It’s not as if we know nothing about Trump’s America. George Saunders, writing for The New Yorker, attended Trump rallies during the 2016 campaign, talking with Trump supporters and returning with reports that confound general wisdom about them (Hint: Many voted for Obama. Twice). Nancy Isenberg’s White Trash: The 400-Year Untold History of Class in America, is just one of many recent books that explore the question of who all these white people are and why they are so angry. Arlie Russell Hocshild’s Strangers in their Own Land: Anger and Mourning on the American Right was a finalist for the National Book Award. Raised in Appalachia, I have many issues with the right-wing slant of Hillbilly Elegy: A Memoir of a Family and Culture in Crisis, but its author, J.D. Vance might have lent a valuable voice to the discussion. Could none of these writers, or others like them, be recruited for Tales of Two Americas?
The stories, poems, and nonfiction centered on the traditionally downtrodden—immigrants and people of color—are much stronger, even the ones by white writers. “Death by Gentrification: The Killing of Alex Nieto and the Savaging of San Francisco,” by Rebecca Solnit, is a powerhouse of investigative feature journalism. Beginning with the senseless police killing of a 28-year-old security guard, the piece pulls back to show how the influx of affluent tech workers has fragmented the city’s sense of community: “When, for example, someone who worked with gang kids got driven out, those kids were abandoned. How many threads could you pull before the social fabric disintegrated?”
Kiese Laymon contributes an anecdotal essay, “Outside,” that exposes the human cost of America’s mass incarceration system: “Dave, the first person I met in Poughkeepsie, was a felon because he was black, scared, desperate, and guilty. My student Cole, a heroin user and dealer of everything from weed to cocaine is a college student because he’s white, wealthy, scared, desperate, and guilty.” In the essay “White Debt,” Eula Biss challenges the entire concept of whiteness, while also examining its moral cost: “Collusion is written into our way of life, and nearly every interaction between white people is an invitation to collusion.” Edwidge Danticat’s short story, “Dosas,” evokes the complexities of immigrant life in its account of a Haitian nurse who is swindled by her ex-boyfriend and her ex-best friend. And in Danez Smith’s poem, “i’m sick of pretending to give a shit about what whypeepo think,” breathtaking beauty rises from a spirit pushed beyond anger: “i’m done with race,” the poem declares, then adds, “hahahaha could you imagine if it was that easy? to just say I’m done and all the scars turn into ravens…”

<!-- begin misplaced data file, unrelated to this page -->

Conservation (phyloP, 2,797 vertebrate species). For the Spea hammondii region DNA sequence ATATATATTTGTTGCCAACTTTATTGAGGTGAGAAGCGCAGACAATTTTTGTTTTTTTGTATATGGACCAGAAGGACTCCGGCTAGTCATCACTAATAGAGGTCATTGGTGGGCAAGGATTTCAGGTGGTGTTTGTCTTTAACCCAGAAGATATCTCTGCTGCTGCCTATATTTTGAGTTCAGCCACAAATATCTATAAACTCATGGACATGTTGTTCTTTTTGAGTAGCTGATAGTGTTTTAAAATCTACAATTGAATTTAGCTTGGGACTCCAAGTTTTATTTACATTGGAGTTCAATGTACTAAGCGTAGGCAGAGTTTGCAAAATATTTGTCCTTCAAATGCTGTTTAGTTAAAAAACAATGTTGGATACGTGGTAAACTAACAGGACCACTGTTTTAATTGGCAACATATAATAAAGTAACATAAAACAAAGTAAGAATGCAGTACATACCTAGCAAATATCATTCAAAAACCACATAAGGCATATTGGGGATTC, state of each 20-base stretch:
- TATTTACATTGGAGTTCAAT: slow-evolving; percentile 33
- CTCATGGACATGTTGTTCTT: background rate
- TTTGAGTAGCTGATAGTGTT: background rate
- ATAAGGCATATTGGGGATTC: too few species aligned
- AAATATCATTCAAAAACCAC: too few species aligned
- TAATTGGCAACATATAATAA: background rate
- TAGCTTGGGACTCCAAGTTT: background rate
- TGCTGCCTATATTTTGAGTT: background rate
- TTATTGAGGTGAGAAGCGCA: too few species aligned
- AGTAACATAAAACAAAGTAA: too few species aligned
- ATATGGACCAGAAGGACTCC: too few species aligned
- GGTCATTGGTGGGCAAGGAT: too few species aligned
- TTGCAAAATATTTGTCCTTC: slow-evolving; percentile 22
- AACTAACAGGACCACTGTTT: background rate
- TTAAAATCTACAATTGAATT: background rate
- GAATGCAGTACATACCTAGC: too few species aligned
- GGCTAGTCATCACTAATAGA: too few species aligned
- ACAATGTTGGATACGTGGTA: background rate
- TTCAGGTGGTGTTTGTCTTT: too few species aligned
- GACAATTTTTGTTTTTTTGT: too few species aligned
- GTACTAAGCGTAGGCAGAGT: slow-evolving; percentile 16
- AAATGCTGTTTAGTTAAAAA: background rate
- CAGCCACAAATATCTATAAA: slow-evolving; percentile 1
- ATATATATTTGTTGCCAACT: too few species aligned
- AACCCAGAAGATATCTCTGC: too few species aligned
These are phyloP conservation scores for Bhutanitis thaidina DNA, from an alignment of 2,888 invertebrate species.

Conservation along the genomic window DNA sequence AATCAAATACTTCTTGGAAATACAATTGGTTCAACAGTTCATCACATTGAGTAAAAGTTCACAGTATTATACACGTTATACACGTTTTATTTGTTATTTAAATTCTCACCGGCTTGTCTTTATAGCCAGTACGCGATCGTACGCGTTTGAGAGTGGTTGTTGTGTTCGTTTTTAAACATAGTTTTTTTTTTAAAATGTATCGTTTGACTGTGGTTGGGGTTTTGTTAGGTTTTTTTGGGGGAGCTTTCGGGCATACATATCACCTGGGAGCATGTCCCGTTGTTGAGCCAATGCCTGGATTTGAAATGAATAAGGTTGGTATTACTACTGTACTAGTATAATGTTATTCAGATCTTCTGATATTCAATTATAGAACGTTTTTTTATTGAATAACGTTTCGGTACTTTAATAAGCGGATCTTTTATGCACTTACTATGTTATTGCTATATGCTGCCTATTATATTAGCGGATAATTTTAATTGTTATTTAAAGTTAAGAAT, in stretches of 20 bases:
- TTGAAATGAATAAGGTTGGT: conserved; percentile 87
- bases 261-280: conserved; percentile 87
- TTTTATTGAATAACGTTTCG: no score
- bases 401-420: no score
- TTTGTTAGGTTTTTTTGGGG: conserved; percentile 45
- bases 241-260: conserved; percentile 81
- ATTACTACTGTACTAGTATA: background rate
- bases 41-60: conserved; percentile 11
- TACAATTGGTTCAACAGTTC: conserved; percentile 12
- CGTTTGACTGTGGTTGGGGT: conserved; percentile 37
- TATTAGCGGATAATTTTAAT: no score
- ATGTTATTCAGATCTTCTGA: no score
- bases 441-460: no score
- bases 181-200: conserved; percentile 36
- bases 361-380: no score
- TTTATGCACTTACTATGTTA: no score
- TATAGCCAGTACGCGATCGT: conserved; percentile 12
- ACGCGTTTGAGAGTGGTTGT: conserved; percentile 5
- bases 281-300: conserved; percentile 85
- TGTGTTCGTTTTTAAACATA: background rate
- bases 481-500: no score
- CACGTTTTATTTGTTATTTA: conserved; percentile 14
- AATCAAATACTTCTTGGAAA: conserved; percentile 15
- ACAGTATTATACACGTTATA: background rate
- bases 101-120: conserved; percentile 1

By exposing readers to these pieces, and others, like Nami Mun’s story about Korean immigrants recruited into the exploitation of other immigrants, or Ann Patchett’s meditation on Christian compassion through the life of a Catholic priest devoted to the homeless in Nashville, Freeman does readers a great service. “America is broken,” he writes in his introductory essay. “You don’t need a fistful of statistics to know this.” In this volume, Freeman the essayist sees more clearly than Freeman the editor. Tales of Two Americas may be a great title, but it ill serves its subject. America is fractured right now into many more than two pieces, and some important ones are either missing or misrepresented, making this collection less than the sum of its parts. Lest that sound harsh, let me add that the parts provide much value—insight, humanity, empathy, outrage, but most of all, profound reading pleasure.
Chauncey Mabe is a freelance writer based in Miami. For more than 20 years, he served as book reviewer for the Sun Sentinel newspaper in Fort Lauderdale. His work has appeared in the Miami Herald, the Toronto Globe & Mail, SUCCESS Magazine, the Palm Beach Arts Paper, and the Chicago Tribune.